|Flags of the American Revolution . . .
Flags that flew during the American Revolution.
|S A R
Alexander Majors Chapter
|The background flag for all Alexander Majors web pages, the Betsy Ross flag, Stars & Stripes.|
|Where is the flag never flown at half staff?
The Moon or in battle.
Flag Code. Title 36,
or FAQ from Peterson's Flags
|Grand Union Flag, 1775: The first flag of the colonists to have any resemblance to the Stars and Stripes was the Grand Union Flag, sometimes refered to as the Congress Colors, the First Navy Ensign, and the Cambridge Flag. Its design consisted of 13 stripes, alternately red and white, representing the Thirteen Colonies, with a blue field in the upper left-hand corner bearing the red cross of St. George of England with the white cross of St. Andrew of Scotland.|
|Grand Union 1775
or Continental Flag
|Washington's Flag, 1775: Write up in progress.|
|Washington's Flag 1775|
|Betsy Ross Flag, 1776?: This flag did not appear until the 1790's, believed to be this country's first official flag. There is no proof that Betsy Ross made the first Stars and Stripes, however her grandson, William J. Canby, brought attention to the matter in a statement:
". . . but a little boy when I heard it . . . Colonel Ross with Robert Morris and General Washington, called on Mrs. Ross and told her they were a committee of Congress, and wanted her to make a flag from the drawing, a rough one, which upon her suggestions, was redrawn by General Washington in pencil in her back parlor. This was prior to the Declaration of Independence. I fix the date to be . . . June, 1776."
|Elizabeth 'Betsy' Ross Flag,
considered to be this country's first flag.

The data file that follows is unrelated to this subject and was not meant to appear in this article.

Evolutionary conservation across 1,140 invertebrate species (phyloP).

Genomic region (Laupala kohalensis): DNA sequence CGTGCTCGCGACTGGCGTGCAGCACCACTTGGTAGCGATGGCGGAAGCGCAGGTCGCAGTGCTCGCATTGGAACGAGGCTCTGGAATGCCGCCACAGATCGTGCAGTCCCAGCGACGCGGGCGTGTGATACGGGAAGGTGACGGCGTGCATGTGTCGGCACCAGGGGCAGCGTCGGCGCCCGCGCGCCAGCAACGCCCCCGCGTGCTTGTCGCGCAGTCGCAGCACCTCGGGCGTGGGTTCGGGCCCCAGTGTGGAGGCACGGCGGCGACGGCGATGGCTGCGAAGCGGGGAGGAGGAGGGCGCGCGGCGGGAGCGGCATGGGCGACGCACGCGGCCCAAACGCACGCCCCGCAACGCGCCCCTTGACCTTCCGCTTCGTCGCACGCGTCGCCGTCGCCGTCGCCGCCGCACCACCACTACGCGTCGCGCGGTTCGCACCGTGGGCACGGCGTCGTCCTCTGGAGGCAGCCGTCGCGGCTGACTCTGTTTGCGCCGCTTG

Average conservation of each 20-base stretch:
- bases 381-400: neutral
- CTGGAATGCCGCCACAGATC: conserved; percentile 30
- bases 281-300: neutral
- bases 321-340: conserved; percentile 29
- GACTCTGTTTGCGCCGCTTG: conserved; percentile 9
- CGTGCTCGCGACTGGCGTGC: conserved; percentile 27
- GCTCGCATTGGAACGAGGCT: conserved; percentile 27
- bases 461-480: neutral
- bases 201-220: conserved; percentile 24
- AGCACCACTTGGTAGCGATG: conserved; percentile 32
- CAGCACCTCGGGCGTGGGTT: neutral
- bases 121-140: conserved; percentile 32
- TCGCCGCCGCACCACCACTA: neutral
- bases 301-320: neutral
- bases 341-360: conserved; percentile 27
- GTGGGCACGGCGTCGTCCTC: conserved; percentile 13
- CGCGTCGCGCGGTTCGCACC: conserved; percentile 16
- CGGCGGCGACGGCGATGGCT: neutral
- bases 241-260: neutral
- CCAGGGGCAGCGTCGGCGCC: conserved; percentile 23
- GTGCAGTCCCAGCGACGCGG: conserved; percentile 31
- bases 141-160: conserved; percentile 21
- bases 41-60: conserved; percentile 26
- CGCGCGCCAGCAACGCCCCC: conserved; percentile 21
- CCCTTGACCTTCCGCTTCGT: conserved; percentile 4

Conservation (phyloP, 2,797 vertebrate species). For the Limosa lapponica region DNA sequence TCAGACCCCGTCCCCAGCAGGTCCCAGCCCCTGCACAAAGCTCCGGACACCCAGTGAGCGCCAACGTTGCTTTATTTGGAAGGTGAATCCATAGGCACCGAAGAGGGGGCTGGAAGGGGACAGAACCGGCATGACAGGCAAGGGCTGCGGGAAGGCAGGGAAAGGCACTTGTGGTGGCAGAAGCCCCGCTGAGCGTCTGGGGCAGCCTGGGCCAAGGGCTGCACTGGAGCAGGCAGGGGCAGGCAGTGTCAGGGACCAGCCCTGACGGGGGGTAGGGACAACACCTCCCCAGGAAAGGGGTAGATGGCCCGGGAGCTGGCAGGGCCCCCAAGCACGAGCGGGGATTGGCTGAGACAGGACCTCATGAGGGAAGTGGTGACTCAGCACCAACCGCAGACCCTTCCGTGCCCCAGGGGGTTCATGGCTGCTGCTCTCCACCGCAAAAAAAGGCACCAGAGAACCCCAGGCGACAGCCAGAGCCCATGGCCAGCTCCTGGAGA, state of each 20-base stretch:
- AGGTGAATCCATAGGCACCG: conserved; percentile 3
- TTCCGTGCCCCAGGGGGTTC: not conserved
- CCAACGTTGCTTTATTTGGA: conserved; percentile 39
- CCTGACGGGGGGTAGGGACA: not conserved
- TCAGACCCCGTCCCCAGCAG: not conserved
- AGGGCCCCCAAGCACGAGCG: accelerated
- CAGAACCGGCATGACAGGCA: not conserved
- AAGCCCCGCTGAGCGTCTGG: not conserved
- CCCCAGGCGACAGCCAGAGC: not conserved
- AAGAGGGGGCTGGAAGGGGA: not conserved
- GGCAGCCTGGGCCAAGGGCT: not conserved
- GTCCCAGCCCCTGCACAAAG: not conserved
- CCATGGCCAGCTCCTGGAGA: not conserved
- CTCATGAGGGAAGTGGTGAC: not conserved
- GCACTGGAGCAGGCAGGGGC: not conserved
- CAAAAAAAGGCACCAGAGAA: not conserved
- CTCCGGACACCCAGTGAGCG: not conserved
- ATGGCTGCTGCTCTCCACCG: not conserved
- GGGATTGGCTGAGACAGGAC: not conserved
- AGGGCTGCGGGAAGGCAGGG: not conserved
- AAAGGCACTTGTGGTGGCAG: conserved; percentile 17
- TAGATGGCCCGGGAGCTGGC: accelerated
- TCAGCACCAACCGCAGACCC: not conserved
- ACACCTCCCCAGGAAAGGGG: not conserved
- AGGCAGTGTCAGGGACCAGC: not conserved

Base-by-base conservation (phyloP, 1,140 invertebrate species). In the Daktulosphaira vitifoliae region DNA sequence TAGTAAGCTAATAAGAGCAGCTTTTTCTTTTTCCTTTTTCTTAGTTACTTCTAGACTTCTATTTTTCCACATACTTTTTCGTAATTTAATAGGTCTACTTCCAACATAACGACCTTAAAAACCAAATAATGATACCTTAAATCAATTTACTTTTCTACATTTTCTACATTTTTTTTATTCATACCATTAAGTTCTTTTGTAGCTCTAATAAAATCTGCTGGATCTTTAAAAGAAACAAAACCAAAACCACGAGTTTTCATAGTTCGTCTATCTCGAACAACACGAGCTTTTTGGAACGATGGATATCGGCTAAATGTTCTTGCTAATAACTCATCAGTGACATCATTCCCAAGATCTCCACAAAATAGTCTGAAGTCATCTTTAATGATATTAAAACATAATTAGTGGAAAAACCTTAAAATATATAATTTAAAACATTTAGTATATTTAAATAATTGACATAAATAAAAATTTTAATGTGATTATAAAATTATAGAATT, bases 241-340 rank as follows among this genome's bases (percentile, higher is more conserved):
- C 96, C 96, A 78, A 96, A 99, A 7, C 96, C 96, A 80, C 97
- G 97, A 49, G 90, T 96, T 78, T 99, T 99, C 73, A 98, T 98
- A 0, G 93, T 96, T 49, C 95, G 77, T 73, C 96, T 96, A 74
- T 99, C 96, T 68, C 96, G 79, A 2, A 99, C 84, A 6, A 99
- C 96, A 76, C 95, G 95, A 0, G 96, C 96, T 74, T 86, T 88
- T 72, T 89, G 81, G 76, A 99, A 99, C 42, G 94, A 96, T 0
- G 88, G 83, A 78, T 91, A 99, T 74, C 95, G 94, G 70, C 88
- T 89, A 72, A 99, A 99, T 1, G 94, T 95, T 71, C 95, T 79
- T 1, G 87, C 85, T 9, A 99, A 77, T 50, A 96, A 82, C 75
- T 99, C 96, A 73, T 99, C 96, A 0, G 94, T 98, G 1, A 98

|Continental Navy / Culpepper Flag: Writing in progress.|
|Continental Navy or
|Bennington Flag, 1777 or 1826?: Originally believed to have been carried during the Revolution, this flag is now seen as having probably been made for the 50th anniversary of the Declaration of Independence in 1826. Its design is typical of the exuberant artistic expressions found in flags of the 19th century.|
|Bennington Flag of 1777
Beleived to be the 50th
anniversary flag of 1826?
|Serapis Flag, 1779: Writing in progress.|
|Serapis Flag, or
John Paul Jones Flag.
|Guilford Flag, 1781: Writing in progress.|
|Guilford Flag of 1781|
|15 Stars and Stripes: Writing in progress.|
|15 Stars & Stripes
Kentucky & Vermont join.
|Fort Moultrie Flag, 1776: South Carolinas defending Fort Moultrie in Charleston Harbor in 1776 raised one of the earliest flags of American liberty. The blue corresponded to their uniform, the silver crescent appeared as a badge worn on their caps. The cause for which they fought - liberty - was emlazoned on the crescent.|
|Fort Moultrie Flag 1776|
|Green Mountain Boys, 1777: General John Stark of New Hampshire commanded a militia brigade known as the :Green Mountani Boys." Tradition relates that its green flag was flown at the Battle of Bennignton on August 16, 1777. As in many American flags, the stars here were arranged in an arbitrary fasion. Nevertheless they signified the unity of the Thirteen Colonies in their struggle for independence.|
|Green Mountain Boys 1777 New Hampshire|
|Information source for most flags obtained from "Our Flag", S. Doc. 105-013, U.S. Printing Office, 1998.|
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